Horse-Racing

Several cricketers – especially in the early 20th century – were good riders and huntsmen. One of the most famous was Johnnie Clay, who was a member of the Glamorgan team which won the County Championship title during 1948. In his youth, Johnnie had ridden in, and won, several point-to-point races.

His family home – Piercefield House – subsequently became the site of Chepstow Racecourse, which opened during 1926.  By this time, Johnnie was captain of Glamorgan CCC.

A cartoon from the South Wales Echo celebrating
the diverse sporting interests of Johnnie Clay.
Credit – Glamorgan Cricket Archives.

After playing for Monmouthshire as a tearaway fast bowler, Johnnie became one of the finest off-spinners in county cricket during the inter-war era, and made one appearance for England during 1935. He might have won more, but was injured in 1938 after ricking his back and jarring his leg whilst trying to leap over a sofa in an attempt to demonstrate to his young family the jumping skills of Golden Miller, the great steeplechaser!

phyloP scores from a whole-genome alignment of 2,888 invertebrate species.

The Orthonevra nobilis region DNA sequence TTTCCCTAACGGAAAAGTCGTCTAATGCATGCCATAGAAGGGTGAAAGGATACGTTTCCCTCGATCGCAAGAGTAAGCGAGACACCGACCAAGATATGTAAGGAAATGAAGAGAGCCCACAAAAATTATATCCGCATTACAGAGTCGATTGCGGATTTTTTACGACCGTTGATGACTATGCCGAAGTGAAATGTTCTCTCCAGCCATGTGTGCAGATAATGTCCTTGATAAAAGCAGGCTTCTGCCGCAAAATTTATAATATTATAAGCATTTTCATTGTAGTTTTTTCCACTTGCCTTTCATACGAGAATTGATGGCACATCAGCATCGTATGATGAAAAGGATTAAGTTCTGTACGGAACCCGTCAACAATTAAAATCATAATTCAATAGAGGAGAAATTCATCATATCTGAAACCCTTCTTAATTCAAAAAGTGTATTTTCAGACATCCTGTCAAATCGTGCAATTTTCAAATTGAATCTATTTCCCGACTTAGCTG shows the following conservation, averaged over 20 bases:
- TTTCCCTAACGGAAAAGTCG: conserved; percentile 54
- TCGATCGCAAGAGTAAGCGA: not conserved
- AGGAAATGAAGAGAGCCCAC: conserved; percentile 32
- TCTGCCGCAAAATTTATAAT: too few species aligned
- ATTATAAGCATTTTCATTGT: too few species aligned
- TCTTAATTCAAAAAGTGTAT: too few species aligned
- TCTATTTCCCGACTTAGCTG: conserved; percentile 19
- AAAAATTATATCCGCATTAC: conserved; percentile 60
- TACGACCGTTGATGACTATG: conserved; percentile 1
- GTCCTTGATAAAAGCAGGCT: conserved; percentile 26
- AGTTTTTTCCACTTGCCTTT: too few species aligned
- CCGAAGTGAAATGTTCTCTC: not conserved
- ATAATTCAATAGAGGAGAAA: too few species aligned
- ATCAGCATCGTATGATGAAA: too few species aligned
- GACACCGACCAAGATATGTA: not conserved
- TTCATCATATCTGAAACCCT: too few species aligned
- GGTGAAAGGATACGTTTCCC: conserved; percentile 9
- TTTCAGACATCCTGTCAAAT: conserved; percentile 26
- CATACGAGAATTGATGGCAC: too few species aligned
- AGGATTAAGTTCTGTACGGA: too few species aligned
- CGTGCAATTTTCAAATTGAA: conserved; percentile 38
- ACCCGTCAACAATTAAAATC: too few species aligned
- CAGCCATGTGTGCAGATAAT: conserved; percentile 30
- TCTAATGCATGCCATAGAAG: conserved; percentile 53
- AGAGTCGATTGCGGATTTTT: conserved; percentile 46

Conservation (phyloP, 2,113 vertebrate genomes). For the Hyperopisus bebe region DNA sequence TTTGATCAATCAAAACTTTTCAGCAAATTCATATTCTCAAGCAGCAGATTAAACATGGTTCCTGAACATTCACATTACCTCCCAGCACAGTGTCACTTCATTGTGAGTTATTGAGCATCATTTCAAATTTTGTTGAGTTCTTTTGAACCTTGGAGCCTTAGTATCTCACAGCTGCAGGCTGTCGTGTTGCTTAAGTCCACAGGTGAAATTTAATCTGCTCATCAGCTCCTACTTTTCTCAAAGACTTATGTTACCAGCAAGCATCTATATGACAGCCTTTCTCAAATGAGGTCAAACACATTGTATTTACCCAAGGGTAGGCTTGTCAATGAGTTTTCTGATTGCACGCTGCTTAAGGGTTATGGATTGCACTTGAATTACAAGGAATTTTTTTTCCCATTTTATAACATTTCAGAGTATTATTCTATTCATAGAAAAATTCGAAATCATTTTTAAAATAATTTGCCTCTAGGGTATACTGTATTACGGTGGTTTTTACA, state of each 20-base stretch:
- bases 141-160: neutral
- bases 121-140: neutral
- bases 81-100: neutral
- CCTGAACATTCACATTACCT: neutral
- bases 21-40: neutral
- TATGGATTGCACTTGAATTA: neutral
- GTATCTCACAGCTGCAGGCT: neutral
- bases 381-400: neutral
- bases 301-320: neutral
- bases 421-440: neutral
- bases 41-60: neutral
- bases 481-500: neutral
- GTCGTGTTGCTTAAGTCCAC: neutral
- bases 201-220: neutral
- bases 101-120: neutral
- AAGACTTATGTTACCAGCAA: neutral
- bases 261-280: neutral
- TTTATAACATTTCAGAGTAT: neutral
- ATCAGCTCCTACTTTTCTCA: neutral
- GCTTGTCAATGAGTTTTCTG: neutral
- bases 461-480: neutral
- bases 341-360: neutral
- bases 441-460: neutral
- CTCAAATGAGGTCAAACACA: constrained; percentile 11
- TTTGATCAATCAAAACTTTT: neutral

In later years, Johnnie became a steward at, as well as being director of, Chepstow Racecourse. He also owned a number of good horses, several of which had cricketing names, including Sixer who was placed in the Welsh Grand National at the Chepstow course.

JC Clay – the debonair sporting gentleman,
as seen in 1924.
Credit – Glamorgan Cricket Archives.